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This is a discussion on Bullet RPM... within the Accuracy forums, part of the M14 M1A Forum category; I always wondered what those funny looking twisty things inside the barrel were for. They spin the them bullets real fast! Beer make my head ...


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Old January 25th, 2017, 10:29 AM   #16
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I always wondered what those funny looking twisty things inside the barrel were for. They spin the them bullets real fast! Beer make my head spin like that...

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Old January 25th, 2017, 11:23 AM   #17
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I always wondered what those funny looking twisty things inside the barrel were for. They spin the them bullets real fast! Beer make my head spin like that...

Looking at them can make a person dizzy. I think they were put there by the folks who make bore cleaning products just to make life difficult.


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Old January 25th, 2017, 12:09 PM   #18
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I tried to imagine a hollowpoint spinning that fast as it expands and cuts through a game animal.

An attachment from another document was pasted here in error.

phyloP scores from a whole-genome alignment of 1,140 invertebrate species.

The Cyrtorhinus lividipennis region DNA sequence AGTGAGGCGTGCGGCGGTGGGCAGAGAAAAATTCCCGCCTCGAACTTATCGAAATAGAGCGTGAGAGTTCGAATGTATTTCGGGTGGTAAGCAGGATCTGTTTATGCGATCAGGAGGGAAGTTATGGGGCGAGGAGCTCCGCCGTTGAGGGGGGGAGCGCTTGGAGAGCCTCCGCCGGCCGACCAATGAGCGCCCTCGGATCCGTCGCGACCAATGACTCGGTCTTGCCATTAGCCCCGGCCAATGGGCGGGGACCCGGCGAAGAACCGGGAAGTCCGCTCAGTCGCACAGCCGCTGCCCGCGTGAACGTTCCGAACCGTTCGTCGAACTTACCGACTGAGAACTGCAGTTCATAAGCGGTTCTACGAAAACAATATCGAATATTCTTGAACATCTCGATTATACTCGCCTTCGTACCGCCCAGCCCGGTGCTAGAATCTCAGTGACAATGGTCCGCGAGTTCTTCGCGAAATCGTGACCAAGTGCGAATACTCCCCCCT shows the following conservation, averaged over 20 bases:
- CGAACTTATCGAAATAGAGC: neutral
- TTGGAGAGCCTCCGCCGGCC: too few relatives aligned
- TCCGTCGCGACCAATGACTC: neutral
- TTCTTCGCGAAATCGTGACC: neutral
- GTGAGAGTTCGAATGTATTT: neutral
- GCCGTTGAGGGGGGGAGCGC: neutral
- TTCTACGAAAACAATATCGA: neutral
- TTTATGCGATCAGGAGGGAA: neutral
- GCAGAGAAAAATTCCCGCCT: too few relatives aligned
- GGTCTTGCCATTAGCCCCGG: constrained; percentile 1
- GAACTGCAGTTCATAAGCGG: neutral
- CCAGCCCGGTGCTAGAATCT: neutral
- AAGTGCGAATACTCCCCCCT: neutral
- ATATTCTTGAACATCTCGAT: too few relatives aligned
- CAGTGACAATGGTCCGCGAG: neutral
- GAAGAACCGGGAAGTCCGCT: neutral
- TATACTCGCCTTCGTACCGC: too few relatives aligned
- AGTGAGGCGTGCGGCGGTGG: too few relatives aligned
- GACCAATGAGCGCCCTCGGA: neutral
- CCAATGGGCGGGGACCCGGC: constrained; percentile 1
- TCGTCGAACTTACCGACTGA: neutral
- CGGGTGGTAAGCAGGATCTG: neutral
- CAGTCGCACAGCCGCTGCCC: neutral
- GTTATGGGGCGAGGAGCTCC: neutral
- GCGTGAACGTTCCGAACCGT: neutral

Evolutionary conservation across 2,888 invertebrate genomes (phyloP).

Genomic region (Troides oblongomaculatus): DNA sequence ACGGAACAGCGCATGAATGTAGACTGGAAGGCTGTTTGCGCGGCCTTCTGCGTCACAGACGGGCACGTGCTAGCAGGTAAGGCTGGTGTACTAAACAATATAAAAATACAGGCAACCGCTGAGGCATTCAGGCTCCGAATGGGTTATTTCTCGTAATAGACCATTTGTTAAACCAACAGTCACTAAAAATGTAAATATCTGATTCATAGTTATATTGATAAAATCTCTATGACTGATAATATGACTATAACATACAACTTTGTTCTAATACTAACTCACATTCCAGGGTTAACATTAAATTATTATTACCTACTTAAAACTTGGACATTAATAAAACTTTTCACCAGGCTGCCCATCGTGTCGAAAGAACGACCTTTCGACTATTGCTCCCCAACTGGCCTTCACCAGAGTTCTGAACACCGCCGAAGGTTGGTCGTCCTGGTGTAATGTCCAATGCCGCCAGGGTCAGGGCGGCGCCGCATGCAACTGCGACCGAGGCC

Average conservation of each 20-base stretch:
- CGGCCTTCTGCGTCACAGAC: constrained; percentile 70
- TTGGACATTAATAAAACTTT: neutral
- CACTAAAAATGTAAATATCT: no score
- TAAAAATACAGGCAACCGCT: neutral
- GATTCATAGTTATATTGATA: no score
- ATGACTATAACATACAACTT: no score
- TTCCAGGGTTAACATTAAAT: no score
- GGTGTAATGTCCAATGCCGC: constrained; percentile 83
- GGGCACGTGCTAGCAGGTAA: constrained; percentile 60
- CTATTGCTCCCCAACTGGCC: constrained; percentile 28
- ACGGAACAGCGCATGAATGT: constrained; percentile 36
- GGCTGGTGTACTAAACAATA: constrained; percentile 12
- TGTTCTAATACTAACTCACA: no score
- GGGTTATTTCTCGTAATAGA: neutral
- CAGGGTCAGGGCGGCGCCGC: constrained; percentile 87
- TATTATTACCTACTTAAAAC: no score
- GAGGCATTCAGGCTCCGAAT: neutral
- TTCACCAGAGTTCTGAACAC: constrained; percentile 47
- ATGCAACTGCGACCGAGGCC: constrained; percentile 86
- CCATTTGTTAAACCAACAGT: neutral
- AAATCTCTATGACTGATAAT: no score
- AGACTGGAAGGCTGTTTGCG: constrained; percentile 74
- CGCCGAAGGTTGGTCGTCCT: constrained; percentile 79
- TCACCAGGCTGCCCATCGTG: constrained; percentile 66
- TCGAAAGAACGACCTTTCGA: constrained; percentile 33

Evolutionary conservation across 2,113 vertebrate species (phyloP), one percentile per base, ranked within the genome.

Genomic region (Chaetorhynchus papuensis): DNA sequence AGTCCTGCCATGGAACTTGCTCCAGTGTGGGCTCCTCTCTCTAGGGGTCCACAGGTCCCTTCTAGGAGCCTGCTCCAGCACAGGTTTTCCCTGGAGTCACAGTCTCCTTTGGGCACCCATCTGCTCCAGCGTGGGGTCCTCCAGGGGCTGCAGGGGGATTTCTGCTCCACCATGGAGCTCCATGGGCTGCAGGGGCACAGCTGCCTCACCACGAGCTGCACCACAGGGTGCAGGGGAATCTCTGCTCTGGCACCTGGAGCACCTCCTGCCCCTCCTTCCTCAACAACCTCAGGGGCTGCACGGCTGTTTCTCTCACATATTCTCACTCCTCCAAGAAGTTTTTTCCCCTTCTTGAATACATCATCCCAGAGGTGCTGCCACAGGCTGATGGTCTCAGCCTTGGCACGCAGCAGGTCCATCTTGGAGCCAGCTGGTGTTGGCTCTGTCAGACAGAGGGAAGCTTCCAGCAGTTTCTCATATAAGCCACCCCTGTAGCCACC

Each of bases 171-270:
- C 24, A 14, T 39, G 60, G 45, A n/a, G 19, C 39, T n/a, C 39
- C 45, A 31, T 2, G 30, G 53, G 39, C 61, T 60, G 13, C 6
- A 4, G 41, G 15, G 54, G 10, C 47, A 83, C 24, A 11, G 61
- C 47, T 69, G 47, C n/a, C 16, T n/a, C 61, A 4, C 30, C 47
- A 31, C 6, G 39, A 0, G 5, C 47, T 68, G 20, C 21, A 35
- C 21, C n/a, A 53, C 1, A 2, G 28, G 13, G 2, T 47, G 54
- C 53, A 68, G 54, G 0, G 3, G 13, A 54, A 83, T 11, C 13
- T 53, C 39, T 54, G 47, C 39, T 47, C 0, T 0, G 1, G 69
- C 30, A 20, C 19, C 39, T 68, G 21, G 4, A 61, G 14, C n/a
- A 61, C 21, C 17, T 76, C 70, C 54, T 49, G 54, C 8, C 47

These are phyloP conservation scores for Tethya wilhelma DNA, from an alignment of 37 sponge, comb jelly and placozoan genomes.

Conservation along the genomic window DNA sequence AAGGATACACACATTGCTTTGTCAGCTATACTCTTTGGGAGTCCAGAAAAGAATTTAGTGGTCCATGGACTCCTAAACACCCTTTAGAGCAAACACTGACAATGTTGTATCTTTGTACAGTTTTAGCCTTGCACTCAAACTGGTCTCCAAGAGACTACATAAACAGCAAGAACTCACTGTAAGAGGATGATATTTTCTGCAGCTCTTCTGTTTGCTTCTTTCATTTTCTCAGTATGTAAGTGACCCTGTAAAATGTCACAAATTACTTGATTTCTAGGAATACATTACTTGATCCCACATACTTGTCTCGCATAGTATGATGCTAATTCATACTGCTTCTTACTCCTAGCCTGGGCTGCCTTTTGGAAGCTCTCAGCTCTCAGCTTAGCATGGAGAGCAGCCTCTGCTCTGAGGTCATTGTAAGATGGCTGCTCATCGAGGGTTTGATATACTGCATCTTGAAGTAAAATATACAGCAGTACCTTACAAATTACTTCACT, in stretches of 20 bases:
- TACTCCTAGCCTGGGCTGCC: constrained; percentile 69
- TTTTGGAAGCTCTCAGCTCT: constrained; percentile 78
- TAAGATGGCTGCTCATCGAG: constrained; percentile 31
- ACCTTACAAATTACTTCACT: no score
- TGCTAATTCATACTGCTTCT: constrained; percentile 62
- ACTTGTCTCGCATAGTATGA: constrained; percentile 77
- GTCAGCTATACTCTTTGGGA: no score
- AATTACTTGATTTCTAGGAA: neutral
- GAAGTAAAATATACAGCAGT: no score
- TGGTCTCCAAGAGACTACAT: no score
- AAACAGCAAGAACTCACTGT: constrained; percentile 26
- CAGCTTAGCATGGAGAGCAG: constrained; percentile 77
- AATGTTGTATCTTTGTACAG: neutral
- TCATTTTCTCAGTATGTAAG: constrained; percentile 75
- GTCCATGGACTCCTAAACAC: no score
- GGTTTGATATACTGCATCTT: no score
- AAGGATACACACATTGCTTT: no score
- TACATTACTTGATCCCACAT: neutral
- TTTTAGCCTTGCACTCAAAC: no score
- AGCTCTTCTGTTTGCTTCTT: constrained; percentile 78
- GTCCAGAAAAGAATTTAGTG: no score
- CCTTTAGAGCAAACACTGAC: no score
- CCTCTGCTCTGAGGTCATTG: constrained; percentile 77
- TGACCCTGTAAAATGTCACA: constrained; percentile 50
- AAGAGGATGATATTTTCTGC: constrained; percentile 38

Think about it this way:
1) If your barrel has a 1 in 10" twist, and
2) Your bullet penetrates 10" in a game animal, then
3) The bullet decelerates to zero in 10 inches.
4) The rotation also goes to zero in 10" (only completes one turn)

What's the rate of deceleration?

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Old January 25th, 2017, 01:29 PM   #19
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Think about it this way:
1) If your barrel has a 1 in 10" twist, and
2) Your bullet penetrates 10" in a game animal, then
3) The bullet decelerates to zero in 10 inches.
4) The rotation also goes to zero in 10" (only completes one turn)

What's the rate of deceleration?
"...(only completes one turn)"